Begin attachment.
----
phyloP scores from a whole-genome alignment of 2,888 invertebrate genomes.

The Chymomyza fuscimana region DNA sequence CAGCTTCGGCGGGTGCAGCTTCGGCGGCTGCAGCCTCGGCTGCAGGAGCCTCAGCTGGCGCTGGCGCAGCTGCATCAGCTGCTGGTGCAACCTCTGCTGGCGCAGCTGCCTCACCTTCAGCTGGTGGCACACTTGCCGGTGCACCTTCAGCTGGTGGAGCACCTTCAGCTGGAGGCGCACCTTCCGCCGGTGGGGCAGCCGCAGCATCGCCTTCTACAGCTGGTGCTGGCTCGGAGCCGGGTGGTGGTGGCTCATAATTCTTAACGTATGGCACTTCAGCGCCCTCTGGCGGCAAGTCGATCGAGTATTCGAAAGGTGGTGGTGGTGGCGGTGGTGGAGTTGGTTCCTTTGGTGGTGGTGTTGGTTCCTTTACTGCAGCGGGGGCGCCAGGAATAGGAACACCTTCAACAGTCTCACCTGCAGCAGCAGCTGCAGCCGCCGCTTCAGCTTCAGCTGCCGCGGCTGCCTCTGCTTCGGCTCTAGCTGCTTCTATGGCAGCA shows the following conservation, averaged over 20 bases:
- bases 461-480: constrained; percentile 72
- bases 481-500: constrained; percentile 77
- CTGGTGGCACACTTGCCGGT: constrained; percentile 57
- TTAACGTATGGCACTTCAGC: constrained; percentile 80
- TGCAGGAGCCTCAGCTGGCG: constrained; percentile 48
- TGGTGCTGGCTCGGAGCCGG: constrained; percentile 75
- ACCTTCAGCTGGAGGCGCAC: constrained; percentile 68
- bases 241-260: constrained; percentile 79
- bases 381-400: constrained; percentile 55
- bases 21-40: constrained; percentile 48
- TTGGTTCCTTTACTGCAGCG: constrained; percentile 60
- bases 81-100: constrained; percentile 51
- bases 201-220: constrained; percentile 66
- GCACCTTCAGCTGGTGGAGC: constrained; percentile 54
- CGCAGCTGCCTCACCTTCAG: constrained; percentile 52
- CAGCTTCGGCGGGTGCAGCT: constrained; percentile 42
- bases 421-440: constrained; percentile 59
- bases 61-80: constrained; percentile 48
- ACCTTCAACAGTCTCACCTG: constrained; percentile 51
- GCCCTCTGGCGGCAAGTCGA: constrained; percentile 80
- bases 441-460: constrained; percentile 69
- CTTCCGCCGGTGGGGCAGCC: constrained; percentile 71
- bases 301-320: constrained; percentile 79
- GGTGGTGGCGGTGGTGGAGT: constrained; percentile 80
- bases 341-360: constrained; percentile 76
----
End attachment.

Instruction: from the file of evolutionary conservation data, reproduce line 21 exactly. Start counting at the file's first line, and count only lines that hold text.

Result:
- ACCTTCAACAGTCTCACCTG: constrained; percentile 51